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Pretty Potent Primes (Posted on 2005-03-13) Difficulty: 4 of 5
Make a list of prime numbers, using the digits from 0 to 9 exactly once each in the list. What is the minimum sum of all the numbers in such a list? What's the minimum product of all the numbers in such a list?

See The Solution Submitted by Old Original Oskar!    
Rating: 3.3333 (3 votes)

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Solution I think I've covered the possibilities--Computer Aided Solution | Comment 4 of 11 |

At first thought, it would seem that using single-digit primes would minimize either of the two: the sum or the product.  However, with single-digit primes 2, 3, 5, 7 used, that leaves only 1 and 9 available to end any other prime numbers to be formed, and with the six digits remaining, the best you can do is 461+809=1270.

Since we do need a three-digit prime (as zero can't be either a leading or a trailing digit), even two-digit primes would not upset the total too much in the attempt to minimize the sum, so we could go with one 1-digit prime, three 2-digit primes and a 3-digit prime with zero in the middle. The possibilities, through exhaustive search, are:

                                       total 
2       41      53      67      809     972
2       41      53      89      607     792
2       41      59      83      607     792
2       41      67      83      509     702
2       41      67      89      503     702
2       47      53      61      809     972
2       47      53      89      601     792
2       47      59      83      601     792
2       47      61      83      509     702
2       47      61      89      503     702
2       53      67      89      401     612
2       59      67      83      401     612
5       23      41      67      809     945
5       23      41      89      607     765
5       23      47      61      809     945
5       23      47      89      601     765
5       23      67      89      401     585 *
5       29      41      83      607     765
5       29      47      83      601     765
5       29      67      83      401     585 *

where 585 is the smallest total, achievable in the two ways marked with an asterisk.

There are no solutions where there are two 1-digit primes, a 2-digit prime and two 3-digit primes.  That leaves 585 as the minimum total.

The program used for the above (with minor modifications to do the 1,1,2,3,3-digit search) is:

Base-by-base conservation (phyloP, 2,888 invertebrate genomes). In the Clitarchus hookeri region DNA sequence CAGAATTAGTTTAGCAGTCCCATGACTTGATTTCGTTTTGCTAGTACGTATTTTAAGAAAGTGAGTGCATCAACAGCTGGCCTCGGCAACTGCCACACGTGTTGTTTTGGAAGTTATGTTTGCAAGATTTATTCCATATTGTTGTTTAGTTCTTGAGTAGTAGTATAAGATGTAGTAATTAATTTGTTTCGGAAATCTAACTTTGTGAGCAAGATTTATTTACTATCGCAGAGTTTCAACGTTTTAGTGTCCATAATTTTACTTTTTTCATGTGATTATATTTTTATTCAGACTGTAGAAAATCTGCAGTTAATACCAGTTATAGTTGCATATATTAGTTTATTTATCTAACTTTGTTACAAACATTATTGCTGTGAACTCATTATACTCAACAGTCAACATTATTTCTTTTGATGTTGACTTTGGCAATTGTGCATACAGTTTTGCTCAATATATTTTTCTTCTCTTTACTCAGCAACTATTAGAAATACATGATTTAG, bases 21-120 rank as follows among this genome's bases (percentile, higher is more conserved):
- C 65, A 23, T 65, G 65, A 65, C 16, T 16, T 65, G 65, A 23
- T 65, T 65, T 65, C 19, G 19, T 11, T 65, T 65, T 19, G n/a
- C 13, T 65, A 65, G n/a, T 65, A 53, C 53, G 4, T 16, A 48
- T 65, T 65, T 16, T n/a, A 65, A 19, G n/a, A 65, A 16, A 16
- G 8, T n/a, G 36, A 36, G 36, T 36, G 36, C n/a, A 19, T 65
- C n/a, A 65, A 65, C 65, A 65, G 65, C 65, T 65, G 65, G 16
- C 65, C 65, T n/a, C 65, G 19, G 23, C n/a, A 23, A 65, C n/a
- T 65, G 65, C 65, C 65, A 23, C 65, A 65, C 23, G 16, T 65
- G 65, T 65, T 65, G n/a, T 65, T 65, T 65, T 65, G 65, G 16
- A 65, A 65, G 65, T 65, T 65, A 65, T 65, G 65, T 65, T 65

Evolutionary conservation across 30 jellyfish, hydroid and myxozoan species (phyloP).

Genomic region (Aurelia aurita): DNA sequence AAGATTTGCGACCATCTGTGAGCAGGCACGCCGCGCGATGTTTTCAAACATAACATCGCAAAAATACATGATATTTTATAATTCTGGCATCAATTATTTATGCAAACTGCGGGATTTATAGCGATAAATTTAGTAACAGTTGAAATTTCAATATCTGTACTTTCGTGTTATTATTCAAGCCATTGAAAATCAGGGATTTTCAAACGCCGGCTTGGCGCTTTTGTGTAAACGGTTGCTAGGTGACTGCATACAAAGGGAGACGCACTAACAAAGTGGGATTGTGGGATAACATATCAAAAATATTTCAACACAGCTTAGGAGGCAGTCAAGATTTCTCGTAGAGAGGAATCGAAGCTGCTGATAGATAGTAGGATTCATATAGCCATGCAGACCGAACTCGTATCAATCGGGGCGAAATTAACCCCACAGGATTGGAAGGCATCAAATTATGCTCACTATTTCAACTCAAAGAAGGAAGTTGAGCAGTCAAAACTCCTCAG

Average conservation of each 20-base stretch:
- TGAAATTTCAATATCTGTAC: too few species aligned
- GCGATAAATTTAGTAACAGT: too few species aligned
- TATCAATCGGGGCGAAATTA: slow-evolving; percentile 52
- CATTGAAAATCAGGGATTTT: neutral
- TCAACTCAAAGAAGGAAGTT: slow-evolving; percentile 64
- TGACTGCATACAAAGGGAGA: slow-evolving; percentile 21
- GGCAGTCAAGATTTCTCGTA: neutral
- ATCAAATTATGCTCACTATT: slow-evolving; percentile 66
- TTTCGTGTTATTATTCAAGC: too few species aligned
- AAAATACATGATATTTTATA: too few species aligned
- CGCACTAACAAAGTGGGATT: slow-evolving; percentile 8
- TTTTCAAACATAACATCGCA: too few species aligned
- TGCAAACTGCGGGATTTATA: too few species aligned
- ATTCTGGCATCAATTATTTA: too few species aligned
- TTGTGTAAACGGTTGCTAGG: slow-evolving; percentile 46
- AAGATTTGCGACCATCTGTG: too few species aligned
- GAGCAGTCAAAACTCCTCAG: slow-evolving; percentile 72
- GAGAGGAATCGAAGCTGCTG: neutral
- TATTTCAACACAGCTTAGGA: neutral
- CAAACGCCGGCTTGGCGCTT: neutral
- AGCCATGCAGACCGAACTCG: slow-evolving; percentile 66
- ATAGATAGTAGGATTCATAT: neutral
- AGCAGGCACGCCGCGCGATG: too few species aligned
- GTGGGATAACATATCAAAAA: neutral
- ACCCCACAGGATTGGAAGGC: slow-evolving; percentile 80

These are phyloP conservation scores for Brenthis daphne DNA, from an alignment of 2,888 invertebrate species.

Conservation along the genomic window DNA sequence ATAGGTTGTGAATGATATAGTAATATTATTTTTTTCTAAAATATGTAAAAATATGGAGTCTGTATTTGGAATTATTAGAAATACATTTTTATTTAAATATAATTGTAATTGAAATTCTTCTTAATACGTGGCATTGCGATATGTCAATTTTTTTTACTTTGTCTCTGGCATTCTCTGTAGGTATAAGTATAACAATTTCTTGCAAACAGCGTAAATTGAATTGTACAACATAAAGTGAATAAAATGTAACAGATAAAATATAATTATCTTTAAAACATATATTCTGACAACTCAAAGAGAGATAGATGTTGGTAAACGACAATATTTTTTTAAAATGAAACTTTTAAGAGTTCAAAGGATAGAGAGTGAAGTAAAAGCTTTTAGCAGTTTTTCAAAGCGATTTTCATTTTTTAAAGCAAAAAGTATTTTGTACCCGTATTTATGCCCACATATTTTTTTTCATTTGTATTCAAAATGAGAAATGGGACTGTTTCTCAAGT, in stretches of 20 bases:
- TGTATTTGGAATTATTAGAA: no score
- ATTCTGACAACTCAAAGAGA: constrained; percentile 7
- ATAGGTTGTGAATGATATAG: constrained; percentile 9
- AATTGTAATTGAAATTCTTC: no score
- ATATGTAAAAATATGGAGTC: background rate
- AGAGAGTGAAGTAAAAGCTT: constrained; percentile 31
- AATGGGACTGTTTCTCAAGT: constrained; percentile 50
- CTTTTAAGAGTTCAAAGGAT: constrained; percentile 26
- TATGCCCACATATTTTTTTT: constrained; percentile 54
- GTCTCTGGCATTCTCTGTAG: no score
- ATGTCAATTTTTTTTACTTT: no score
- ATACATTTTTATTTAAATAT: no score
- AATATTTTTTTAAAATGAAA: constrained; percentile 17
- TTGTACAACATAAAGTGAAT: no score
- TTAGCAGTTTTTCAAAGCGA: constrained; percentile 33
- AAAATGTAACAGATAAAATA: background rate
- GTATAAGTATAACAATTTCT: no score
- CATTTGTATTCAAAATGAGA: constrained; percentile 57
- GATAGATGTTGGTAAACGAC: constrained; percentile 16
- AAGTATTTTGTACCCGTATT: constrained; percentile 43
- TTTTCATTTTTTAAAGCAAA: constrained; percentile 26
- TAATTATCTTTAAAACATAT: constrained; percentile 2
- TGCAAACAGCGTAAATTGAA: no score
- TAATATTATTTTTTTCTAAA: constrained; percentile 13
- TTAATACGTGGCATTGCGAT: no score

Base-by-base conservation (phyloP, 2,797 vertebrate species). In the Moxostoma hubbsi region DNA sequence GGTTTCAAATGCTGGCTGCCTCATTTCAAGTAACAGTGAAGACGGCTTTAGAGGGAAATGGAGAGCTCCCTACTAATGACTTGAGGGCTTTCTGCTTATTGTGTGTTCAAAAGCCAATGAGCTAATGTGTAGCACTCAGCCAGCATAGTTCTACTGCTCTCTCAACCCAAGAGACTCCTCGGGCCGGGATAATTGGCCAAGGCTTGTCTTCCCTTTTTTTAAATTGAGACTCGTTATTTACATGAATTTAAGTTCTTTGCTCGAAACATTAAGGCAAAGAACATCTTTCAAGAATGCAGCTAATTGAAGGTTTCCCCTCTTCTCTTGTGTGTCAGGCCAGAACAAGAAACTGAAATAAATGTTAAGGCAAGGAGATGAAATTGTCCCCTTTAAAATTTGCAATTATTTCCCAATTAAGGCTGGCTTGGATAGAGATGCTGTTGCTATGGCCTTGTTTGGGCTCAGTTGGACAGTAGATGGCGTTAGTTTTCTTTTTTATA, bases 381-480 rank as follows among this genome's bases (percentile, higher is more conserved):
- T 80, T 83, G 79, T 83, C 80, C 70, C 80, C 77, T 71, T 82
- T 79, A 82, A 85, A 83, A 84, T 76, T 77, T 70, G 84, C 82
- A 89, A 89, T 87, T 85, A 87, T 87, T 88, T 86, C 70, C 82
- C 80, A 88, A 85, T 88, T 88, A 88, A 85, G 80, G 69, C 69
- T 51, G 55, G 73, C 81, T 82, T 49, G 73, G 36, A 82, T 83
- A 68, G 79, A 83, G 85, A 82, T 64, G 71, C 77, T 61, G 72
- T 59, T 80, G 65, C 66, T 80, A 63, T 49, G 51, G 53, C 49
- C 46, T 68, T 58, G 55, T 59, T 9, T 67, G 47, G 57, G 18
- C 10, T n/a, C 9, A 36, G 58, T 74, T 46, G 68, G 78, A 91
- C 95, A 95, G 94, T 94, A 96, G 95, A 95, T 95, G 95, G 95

10   Y$="123456789"
   20   for P=1 to !(len(Y$))
   30     gosub *Permute(&Y$)
   40     A=val(mid(Y$,1,1)):B=val(mid(Y$,2,2)):C=val(mid(Y$,4,2))
   41     D=val(mid(Y$,6,2)):E=val(mid(Y$,8,1)+"0"+mid(Y$,9))
   50     if A>0 and B>10 and C>10 and D>10 and E>100 then
   65      :if A>0 and B>A and C>B and D>C and E>D then:
   70     :if nxtprm(A-1)=A and nxtprm(B-1)=B and nxtprm(C-1)=C and nxtprm(D-1)= D and nxtprm(E-1)=E then print A,B,C,D,E,A+B+C+D+E
   80   next
 1000   end
10010
10020    *Permute(&A$)
10025   local X$,I,L$,J
10030     X$=""
10040     for I=len(A$) to 1 step -1
10050      L$=X$
10060      X$=mid(A$,I,1)
10070      if X$<L$ then cancel for:goto 10100
10080     next
10090
10100     if I=0 then
10110     :for J=1 to len(A$)\2
10120     :X$=mid(A$,J,1)
10130     :mid(A$,J,1)=mid(A$,len(A$)-J+1,1)
10140     :mid(A$,len(A$)-J+1,1)=X$
10150     :next
10160     :else
10170     :for J=len(A$) to I+1 step -1
10180     :if mid(A$,J,1)>X$ then cancel for:goto 10200:endif
10190     :next
10200     :mid(A$,I,1)=mid(A$,J,1)
10210     :mid(A$,J,1)=X$
10220     :for J=1 to (len(A$)-I)\2
10230     :X$=mid(A$,I+J,1)
10240     :mid(A$,I+J,1)=mid(A$,len(A$)-J+1,1)
10250     :mid(A$,len(A$)-J+1,1)=X$
10260     :next
10270     :endif
10280    return

For the product portion, though, single-digit primes are in fact better, as, for example, multiplying by 2*3 is better than multiplying by 23, as each digit is less than the factor of 10 that a decimal place costs.

Taking the single-digit primes separately leaves 6 digits remaining. This can't be split up into more than two primes, as a miniumum of three-digit prime is needed for the zero, leaving at most 3 other digits, so one of them would have to be single-digit, but we had already used up the single-digit primes.

An exhaustive search of the allocation of the remaining six digits to two numbers yields

a       b       product (a*b*2*3*5*7)
41      6089    52426290
41      8069    69474090
41      8609    74123490
461     809     78319290
641     809     108899490

leaving the smallest product as 41 * 6089 * 2 * 3 * 5 * 7 = 52426290

Program fragment:

   10   Y$="146890.":Prims=2*3*5*7
   20   for P=1 to !(len(Y$))
   30     gosub *Permute(&Y$)
   40     Ix=instr(Y$,".")
   50     if Ix<>1 and Ix<>len(Y$) then
   55     :if left(Y$,1)<>"0" and mid(Y$,Ix+1,1)<>"0" then
   60     :A=val(left(Y$,Ix-1)):B=val(mid(Y$,Ix+1,*))
   65      :if A>0 and B>A then:
   70     :if nxtprm(A-1)=A and nxtprm(B-1)=B then
   72      :print A,B,A*B*Prims
   80   next
 1000   end
 
 However, if we look for one 6-digit prime instead, then we get a lower product: 104869 * 2 * 3 * 5 * 7 = 22022490.
 
 It would not help to make a 7-digit prime by subsuming the 7 into the large prime, as that would effectively multiply by 10 while dividing by 7, and this is verified by the smallest being 1046897*2*3*5=31406910.


  Posted by Charlie on 2005-03-13 17:57:01
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